Opinion

Why Egyptians who boycott the elections are not ‘traitors’

Why Egyptians who boycott the elections are not ‘traitors’
An Egyptian voter heads to the poll with an Egyptian flag wrapped around him. Credit: AP
An Egyptian voter heads to the poll with an Egyptian flag wrapped around him. Credit: AP

Many have been falsely accusing others of negativity illogically and unreasonably with zero knowledge of why some have decided to boycott the elections. I believe boycotting is the correct decision and have decided to support them, so before you start calling me سلبي (passive), read what I have to say.

I am not boycotting because I no longer care about Egypt’s future or because I am convinced that nothing will change, but rather because it contradicts my principles.

We have been presented with two candidates and I believe that none of them is capable or worthy of ruling Egypt. I have a responsibility when it comes to elections – and it doesn’t revolve around sheer participation.

The man I vote for may become Egypt’s president for the next four years, and if I have the slightest of doubts regarding his ability to manage the country and yet vote for him, I’ll be one of those to blame if the day comes and he fails. Neither of these men, in my opinion, can help Egypt take a step forward for the first time since the 25th of January revolution. I refuse to be forced into a situation where I must choose “the least harmful option.”

“Spoiling the vote would be if we approved the elections but the candidates are not up to our expectations and we don’t agree with the process.”Ahmed Imam, official spokesman for “Strong Egypt” Party.

Egyptians have voted ‘yes’ for the new constitution a few months ago, although many criticized the increased power it gives to our military. <any chose to overlook these controversial articles for the sake of “progress” and because the new constitution was “overall good.”

But why didn’t we call for amendments? Our low expectations are keeping us where we are, preventing us from building the new and improved country we’ve been dreaming of for years.

We have stopped our pursuit for freedom in exchange for safety – and that should not be the case. Instead of compromising a right for another, we should be looking for a man who will prioritize our demands and serve to provide both rights, not give up one for another.

Invalidating votes: a voter chooses Game of Throne's star Arya Stark for President
Invalidating votes: a voter chooses Game of Throne’s star Arya Stark for President

The last time we rushed to elect a candidate

The last time Egyptians decided to rush into electing a president, we ended up with Mohamed Morsi, and the rest is history. We’ve wasted a year of our lives under the rule of the Muslim Brotherhood because we “needed” a president back then. We are repeating the same mistake once again. Some voted for Morsi just because he wasn’t felool, and this trade-off resulted in us witnessing unrest over the following year.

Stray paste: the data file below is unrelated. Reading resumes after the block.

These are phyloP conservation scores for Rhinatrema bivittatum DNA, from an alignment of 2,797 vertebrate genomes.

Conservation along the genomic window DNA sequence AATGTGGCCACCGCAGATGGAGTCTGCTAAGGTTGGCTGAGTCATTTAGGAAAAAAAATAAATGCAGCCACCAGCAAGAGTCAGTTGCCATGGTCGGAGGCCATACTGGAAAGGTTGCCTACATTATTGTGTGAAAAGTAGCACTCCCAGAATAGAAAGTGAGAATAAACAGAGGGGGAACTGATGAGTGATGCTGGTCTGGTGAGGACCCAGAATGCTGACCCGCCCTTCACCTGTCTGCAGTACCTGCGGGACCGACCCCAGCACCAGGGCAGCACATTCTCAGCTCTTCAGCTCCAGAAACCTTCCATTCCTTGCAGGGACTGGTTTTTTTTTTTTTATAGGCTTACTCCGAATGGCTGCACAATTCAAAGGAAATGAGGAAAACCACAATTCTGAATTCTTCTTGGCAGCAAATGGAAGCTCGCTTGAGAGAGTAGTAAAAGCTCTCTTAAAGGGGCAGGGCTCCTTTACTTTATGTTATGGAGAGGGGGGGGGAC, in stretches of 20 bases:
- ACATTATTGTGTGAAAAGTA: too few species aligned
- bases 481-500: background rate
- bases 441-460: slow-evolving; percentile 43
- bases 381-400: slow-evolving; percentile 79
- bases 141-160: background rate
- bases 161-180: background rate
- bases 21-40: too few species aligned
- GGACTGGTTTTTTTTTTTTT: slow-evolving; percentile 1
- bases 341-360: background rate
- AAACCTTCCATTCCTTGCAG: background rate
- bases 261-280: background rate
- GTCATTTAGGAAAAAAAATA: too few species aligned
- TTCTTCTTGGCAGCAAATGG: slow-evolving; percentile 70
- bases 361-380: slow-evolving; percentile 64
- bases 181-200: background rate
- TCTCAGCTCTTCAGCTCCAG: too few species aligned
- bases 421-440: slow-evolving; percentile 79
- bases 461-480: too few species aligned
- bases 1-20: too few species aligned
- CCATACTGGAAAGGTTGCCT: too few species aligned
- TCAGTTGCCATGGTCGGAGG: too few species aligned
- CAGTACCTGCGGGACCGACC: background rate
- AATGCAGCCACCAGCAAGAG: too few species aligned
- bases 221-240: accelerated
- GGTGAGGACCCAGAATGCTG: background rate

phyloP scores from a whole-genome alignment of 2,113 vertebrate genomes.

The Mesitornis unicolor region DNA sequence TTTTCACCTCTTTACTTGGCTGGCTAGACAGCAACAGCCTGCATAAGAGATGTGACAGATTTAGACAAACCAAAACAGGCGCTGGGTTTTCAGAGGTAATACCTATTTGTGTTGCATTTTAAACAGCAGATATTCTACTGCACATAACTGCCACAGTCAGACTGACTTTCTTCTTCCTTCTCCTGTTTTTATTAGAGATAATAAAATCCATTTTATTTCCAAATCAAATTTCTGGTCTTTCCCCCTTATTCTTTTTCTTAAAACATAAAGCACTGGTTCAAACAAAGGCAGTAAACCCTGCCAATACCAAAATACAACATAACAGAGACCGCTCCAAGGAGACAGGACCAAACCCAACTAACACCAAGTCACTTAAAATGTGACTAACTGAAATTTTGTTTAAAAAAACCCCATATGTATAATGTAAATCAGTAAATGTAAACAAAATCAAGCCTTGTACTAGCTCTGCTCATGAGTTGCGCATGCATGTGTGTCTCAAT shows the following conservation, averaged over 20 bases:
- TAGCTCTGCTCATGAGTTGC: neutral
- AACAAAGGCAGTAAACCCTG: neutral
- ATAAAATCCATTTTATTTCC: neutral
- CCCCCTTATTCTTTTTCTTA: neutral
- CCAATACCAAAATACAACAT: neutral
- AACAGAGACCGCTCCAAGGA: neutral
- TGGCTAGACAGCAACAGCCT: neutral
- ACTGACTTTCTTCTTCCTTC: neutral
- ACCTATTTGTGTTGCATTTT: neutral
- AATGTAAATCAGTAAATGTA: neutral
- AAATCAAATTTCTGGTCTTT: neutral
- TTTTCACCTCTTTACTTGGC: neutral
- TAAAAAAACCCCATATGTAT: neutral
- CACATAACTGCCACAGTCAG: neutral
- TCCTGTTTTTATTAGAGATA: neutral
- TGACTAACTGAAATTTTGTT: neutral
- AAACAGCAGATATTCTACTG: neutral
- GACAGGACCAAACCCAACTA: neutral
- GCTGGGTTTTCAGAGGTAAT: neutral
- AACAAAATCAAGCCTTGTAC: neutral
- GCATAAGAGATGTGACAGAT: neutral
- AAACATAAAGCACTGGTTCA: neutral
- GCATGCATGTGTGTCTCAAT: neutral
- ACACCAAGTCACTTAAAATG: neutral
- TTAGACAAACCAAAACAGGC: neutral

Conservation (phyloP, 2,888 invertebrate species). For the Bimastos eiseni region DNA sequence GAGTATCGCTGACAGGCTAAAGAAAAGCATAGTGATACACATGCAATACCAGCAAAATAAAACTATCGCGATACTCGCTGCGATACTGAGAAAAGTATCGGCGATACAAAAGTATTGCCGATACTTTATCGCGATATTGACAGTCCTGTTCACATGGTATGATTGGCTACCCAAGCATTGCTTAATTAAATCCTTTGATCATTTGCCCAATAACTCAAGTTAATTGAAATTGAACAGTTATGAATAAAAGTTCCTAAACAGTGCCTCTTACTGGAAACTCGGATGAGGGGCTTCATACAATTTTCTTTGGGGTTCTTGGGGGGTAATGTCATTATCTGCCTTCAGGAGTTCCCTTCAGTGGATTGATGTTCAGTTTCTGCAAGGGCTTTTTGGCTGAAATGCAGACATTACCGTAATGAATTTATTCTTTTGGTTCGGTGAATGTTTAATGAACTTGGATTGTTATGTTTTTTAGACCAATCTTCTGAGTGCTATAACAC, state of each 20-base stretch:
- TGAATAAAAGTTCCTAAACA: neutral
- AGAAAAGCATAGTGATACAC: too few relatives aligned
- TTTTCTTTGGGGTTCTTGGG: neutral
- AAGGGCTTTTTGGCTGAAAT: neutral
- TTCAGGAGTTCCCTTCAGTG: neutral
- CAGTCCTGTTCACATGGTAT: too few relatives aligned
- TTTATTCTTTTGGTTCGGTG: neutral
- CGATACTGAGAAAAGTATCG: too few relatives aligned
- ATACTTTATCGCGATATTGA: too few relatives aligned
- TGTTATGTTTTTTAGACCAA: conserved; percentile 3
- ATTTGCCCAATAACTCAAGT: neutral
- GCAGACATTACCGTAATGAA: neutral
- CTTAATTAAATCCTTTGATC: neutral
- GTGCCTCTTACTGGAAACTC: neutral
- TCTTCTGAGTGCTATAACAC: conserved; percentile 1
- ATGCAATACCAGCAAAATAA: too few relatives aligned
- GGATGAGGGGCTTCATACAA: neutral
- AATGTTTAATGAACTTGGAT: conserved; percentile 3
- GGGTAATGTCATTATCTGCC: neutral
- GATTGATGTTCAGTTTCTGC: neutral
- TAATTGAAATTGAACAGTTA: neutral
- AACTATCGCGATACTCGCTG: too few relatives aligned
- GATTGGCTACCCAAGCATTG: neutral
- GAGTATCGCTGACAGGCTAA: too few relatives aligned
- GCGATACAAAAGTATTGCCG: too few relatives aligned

This isn’t a governmental position that provides us with the time and luxury to experiment in and try out someone who may turn out to be a decent leader. No, it isn’t worth the risk especially when the lives of others depend on it. Nor is it worth the risk of electing an unfit candidate and granting him these powers, knowing that there is a great chance he may fail and only make things worse.

No one has so far managed to convince me of the difference between boycotting and invalidating votes, because both have the same effect. If we really wanted to make use of invalid votes and send a message through them, we should have created a rule where the winner must surpass both the candidates and invalid votes in terms of percentages, forcing us to repeat the presidential elections once more until a suitable candidate is found and agreed upon. But that rule does not exist.

My decision to boycott does not convey by any means signs of negativity simply because I know what I have to do when either of them wins. I know what is expected of me as an Egyptian. So even though I have my differences with both candidates as when it comes to the man’s ethics or his capability of rescuing a country like ours, I do know one thing: if either of them, after winning, manages to prove me wrong and presents me ideas, projects, and opportunities that will help lead us all towards the right path, I will support him.

I will not criticize either of them for the sake of criticizing like many did with Morsi. For as long as they are trying to help, I will not stand in the way. And that is what it should come down to in the end. For if we truly care about our country and aim to be on top of the world once again, the winner of these presidential elections should not alter our thoughts or plans. Everything we do should be to improve other’s lives and help those struggling get back on their feet, not to discredit either candidate.

Our goal is not to help a candidate succeed. Our goal is to help Egypt rise.